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Canadian home resale prices edged up for a third consecutive month in February, according to a report on Wednesday.
The Teranet-National Bank Composite House Price Index, which measures price changes for repeat sales of single-family homes in six metropolitan areas, showed overall prices were up 0.1 percent in February from January. Half the cities surveyed showed increases, while half declined.
Analysts expect the housing market to soften a bit this year as interest rates are expected to rise. It slumped briefly early in the financial crisis, but bounced back quickly and avoided the extreme weakness seen in the United States and other Western countries. Lately, analysts have been describing the residential housing market as moving toward balanced conditions.
"Over the last six months, Canadian home price growth has cooled significantly from the double-digit gains experienced through the last half of 2009 and first half of 2010," TD Bank economist Diana Petramala wrote in a research note.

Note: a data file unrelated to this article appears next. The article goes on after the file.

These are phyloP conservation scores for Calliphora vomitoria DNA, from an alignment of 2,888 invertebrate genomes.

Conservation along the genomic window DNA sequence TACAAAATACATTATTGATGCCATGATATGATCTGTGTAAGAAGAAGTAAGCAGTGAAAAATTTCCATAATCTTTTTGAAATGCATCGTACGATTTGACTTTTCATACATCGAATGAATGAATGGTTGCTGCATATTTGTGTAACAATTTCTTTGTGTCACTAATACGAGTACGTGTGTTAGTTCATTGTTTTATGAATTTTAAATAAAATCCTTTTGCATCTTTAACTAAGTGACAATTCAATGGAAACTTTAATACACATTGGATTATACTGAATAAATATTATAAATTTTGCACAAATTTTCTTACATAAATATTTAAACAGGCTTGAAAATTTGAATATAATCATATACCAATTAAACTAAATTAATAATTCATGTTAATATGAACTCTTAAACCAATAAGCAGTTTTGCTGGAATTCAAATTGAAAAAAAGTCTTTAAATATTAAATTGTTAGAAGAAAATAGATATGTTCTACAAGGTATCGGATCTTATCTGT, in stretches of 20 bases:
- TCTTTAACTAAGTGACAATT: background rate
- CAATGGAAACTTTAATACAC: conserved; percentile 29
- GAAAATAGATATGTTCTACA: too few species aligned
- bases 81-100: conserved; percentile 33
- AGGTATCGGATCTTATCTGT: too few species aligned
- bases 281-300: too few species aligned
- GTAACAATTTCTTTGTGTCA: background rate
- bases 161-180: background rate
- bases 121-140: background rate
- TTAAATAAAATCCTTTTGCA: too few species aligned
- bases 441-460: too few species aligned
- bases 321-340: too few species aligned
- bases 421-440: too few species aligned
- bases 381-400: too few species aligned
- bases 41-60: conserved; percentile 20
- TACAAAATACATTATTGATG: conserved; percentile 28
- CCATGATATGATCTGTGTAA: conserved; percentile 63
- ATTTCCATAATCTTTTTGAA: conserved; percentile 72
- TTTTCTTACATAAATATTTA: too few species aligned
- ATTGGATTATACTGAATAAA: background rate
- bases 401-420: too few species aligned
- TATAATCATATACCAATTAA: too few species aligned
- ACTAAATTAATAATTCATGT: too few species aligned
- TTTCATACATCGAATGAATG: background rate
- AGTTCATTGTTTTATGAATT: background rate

"In particular, growth in markets that have experienced the largest run-up in home prices over the last decade—Toronto, Vancouver and Calgary—are the cities exhibiting the most weakness."
Still, Vancouver added to its status as one of the country's most expensive markets in February, rising 0.3 percent after a 0.9 percent jump in January. Home resale data for March recently showed Vancouver had a record number of multimillion-dollar sales.
Prices also rose in Montreal and Ottawa in February, up 0.5 percent each, the Teranet data showed.
Those increases were offset by a 0.5-percent fall in Calgary and a 0.4-percent decline in Halifax. Toronto dipped 0.1 percent.
Overall prices were up 3.8 percent from a year earlier.
The index tracks home prices over time for repeat sales, so properties with at least two sales are required in the calculations. The report did not provide actual prices.